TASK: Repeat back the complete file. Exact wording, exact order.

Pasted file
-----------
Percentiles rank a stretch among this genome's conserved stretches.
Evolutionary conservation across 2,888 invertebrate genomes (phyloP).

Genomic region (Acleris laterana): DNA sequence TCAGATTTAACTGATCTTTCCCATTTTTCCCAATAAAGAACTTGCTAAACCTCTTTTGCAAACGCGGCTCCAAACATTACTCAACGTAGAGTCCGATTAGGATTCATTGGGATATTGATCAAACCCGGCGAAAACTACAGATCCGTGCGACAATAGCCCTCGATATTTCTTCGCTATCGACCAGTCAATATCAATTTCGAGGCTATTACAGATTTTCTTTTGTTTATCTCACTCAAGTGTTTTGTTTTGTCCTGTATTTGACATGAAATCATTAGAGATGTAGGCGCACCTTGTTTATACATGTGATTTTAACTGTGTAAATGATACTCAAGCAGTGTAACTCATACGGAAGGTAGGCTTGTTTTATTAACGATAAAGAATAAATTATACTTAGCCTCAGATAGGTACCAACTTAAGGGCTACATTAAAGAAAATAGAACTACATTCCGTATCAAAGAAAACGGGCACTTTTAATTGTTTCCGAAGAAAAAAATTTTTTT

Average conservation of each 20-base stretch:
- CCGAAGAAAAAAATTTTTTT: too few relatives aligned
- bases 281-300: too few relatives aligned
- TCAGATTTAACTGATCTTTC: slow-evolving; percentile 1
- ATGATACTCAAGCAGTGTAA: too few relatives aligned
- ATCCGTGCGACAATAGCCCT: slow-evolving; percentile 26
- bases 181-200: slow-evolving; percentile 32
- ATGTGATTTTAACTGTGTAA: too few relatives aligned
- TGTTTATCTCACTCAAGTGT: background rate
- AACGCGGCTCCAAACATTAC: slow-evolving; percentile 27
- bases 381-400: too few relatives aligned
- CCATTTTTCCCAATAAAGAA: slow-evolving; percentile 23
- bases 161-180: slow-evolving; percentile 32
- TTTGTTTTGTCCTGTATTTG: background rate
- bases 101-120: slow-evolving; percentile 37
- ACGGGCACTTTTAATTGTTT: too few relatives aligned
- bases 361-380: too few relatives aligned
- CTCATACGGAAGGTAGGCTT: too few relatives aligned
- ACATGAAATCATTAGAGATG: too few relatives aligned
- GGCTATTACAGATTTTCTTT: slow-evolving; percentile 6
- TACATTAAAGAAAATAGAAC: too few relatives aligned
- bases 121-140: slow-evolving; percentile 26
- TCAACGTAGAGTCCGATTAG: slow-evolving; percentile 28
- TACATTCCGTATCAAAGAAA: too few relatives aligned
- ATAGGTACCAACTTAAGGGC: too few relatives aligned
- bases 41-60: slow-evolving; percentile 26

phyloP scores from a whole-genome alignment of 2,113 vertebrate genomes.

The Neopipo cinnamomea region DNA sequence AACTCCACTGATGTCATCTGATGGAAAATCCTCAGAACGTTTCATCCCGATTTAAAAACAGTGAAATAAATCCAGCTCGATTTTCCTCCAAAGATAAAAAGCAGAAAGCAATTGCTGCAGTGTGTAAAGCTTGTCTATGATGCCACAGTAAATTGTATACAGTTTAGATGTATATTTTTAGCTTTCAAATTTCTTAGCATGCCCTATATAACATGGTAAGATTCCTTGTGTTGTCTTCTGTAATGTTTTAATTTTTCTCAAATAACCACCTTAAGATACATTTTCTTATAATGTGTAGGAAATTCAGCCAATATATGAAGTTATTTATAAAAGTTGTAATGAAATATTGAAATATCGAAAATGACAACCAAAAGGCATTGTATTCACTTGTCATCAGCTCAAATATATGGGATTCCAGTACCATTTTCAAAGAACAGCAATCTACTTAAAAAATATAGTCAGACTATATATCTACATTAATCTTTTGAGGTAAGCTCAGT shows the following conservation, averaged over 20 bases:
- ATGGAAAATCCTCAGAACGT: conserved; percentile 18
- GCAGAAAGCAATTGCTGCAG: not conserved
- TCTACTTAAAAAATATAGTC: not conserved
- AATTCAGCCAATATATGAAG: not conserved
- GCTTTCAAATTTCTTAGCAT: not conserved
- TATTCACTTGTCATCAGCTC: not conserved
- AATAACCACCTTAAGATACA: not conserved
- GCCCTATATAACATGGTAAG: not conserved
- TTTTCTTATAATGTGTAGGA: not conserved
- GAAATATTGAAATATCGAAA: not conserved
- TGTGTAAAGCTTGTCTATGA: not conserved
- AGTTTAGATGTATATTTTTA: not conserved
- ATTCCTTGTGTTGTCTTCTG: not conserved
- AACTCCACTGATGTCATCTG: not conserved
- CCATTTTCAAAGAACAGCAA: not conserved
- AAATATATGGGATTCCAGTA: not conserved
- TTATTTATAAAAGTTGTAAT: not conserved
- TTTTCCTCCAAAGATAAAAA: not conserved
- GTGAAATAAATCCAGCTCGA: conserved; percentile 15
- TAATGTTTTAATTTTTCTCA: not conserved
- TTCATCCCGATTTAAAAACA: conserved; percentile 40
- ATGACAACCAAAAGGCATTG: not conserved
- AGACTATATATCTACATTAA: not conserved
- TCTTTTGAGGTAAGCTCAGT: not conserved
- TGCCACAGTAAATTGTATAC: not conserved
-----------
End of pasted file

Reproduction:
Percentiles rank a stretch among this genome's conserved stretches.
Evolutionary conservation across 2,888 invertebrate genomes (phyloP).

Genomic region (Acleris laterana): DNA sequence TCAGATTTAACTGATCTTTCCCATTTTTCCCAATAAAGAACTTGCTAAACCTCTTTTGCAAACGCGGCTCCAAACATTACTCAACGTAGAGTCCGATTAGGATTCATTGGGATATTGATCAAACCCGGCGAAAACTACAGATCCGTGCGACAATAGCCCTCGATATTTCTTCGCTATCGACCAGTCAATATCAATTTCGAGGCTATTACAGATTTTCTTTTGTTTATCTCACTCAAGTGTTTTGTTTTGTCCTGTATTTGACATGAAATCATTAGAGATGTAGGCGCACCTTGTTTATACATGTGATTTTAACTGTGTAAATGATACTCAAGCAGTGTAACTCATACGGAAGGTAGGCTTGTTTTATTAACGATAAAGAATAAATTATACTTAGCCTCAGATAGGTACCAACTTAAGGGCTACATTAAAGAAAATAGAACTACATTCCGTATCAAAGAAAACGGGCACTTTTAATTGTTTCCGAAGAAAAAAATTTTTTT

Average conservation of each 20-base stretch:
- CCGAAGAAAAAAATTTTTTT: too few relatives aligned
- bases 281-300: too few relatives aligned
- TCAGATTTAACTGATCTTTC: slow-evolving; percentile 1
- ATGATACTCAAGCAGTGTAA: too few relatives aligned
- ATCCGTGCGACAATAGCCCT: slow-evolving; percentile 26
- bases 181-200: slow-evolving; percentile 32
- ATGTGATTTTAACTGTGTAA: too few relatives aligned
- TGTTTATCTCACTCAAGTGT: background rate
- AACGCGGCTCCAAACATTAC: slow-evolving; percentile 27
- bases 381-400: too few relatives aligned
- CCATTTTTCCCAATAAAGAA: slow-evolving; percentile 23
- bases 161-180: slow-evolving; percentile 32
- TTTGTTTTGTCCTGTATTTG: background rate
- bases 101-120: slow-evolving; percentile 37
- ACGGGCACTTTTAATTGTTT: too few relatives aligned
- bases 361-380: too few relatives aligned
- CTCATACGGAAGGTAGGCTT: too few relatives aligned
- ACATGAAATCATTAGAGATG: too few relatives aligned
- GGCTATTACAGATTTTCTTT: slow-evolving; percentile 6
- TACATTAAAGAAAATAGAAC: too few relatives aligned
- bases 121-140: slow-evolving; percentile 26
- TCAACGTAGAGTCCGATTAG: slow-evolving; percentile 28
- TACATTCCGTATCAAAGAAA: too few relatives aligned
- ATAGGTACCAACTTAAGGGC: too few relatives aligned
- bases 41-60: slow-evolving; percentile 26

phyloP scores from a whole-genome alignment of 2,113 vertebrate genomes.

The Neopipo cinnamomea region DNA sequence AACTCCACTGATGTCATCTGATGGAAAATCCTCAGAACGTTTCATCCCGATTTAAAAACAGTGAAATAAATCCAGCTCGATTTTCCTCCAAAGATAAAAAGCAGAAAGCAATTGCTGCAGTGTGTAAAGCTTGTCTATGATGCCACAGTAAATTGTATACAGTTTAGATGTATATTTTTAGCTTTCAAATTTCTTAGCATGCCCTATATAACATGGTAAGATTCCTTGTGTTGTCTTCTGTAATGTTTTAATTTTTCTCAAATAACCACCTTAAGATACATTTTCTTATAATGTGTAGGAAATTCAGCCAATATATGAAGTTATTTATAAAAGTTGTAATGAAATATTGAAATATCGAAAATGACAACCAAAAGGCATTGTATTCACTTGTCATCAGCTCAAATATATGGGATTCCAGTACCATTTTCAAAGAACAGCAATCTACTTAAAAAATATAGTCAGACTATATATCTACATTAATCTTTTGAGGTAAGCTCAGT shows the following conservation, averaged over 20 bases:
- ATGGAAAATCCTCAGAACGT: conserved; percentile 18
- GCAGAAAGCAATTGCTGCAG: not conserved
- TCTACTTAAAAAATATAGTC: not conserved
- AATTCAGCCAATATATGAAG: not conserved
- GCTTTCAAATTTCTTAGCAT: not conserved
- TATTCACTTGTCATCAGCTC: not conserved
- AATAACCACCTTAAGATACA: not conserved
- GCCCTATATAACATGGTAAG: not conserved
- TTTTCTTATAATGTGTAGGA: not conserved
- GAAATATTGAAATATCGAAA: not conserved
- TGTGTAAAGCTTGTCTATGA: not conserved
- AGTTTAGATGTATATTTTTA: not conserved
- ATTCCTTGTGTTGTCTTCTG: not conserved
- AACTCCACTGATGTCATCTG: not conserved
- CCATTTTCAAAGAACAGCAA: not conserved
- AAATATATGGGATTCCAGTA: not conserved
- TTATTTATAAAAGTTGTAAT: not conserved
- TTTTCCTCCAAAGATAAAAA: not conserved
- GTGAAATAAATCCAGCTCGA: conserved; percentile 15
- TAATGTTTTAATTTTTCTCA: not conserved
- TTCATCCCGATTTAAAAACA: conserved; percentile 40
- ATGACAACCAAAAGGCATTG: not conserved
- AGACTATATATCTACATTAA: not conserved
- TCTTTTGAGGTAAGCTCAGT: not conserved
- TGCCACAGTAAATTGTATAC: not conserved